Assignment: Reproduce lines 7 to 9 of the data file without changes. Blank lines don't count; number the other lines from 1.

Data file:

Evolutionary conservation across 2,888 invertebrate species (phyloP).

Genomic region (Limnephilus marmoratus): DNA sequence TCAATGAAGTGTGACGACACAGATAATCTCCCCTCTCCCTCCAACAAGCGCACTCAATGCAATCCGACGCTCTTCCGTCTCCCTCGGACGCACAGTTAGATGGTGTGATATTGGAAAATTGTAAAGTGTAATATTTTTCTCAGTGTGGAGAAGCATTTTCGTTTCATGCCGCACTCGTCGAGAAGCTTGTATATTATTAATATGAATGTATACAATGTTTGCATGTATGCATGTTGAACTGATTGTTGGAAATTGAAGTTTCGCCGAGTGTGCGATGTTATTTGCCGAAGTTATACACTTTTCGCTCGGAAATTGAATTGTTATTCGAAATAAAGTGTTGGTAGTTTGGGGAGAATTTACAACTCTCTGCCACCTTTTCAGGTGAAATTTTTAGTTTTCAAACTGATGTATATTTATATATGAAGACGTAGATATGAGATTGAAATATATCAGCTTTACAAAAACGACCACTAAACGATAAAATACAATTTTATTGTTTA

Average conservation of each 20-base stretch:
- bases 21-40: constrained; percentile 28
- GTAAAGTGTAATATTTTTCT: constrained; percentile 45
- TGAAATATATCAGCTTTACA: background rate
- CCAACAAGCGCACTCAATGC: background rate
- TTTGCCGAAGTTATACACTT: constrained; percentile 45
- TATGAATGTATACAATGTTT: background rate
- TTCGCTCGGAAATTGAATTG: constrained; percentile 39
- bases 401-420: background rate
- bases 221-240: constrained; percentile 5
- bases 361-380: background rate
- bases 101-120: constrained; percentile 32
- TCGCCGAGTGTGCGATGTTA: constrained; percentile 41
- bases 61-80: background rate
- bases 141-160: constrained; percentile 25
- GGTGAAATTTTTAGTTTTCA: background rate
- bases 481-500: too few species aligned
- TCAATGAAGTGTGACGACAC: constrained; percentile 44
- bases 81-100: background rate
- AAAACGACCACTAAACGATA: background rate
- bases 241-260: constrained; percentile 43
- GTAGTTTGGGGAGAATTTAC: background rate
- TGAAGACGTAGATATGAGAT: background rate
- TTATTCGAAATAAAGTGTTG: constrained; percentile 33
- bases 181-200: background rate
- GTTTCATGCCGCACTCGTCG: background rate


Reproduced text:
- CCAACAAGCGCACTCAATGC: background rate
- TTTGCCGAAGTTATACACTT: constrained; percentile 45
- TATGAATGTATACAATGTTT: background rate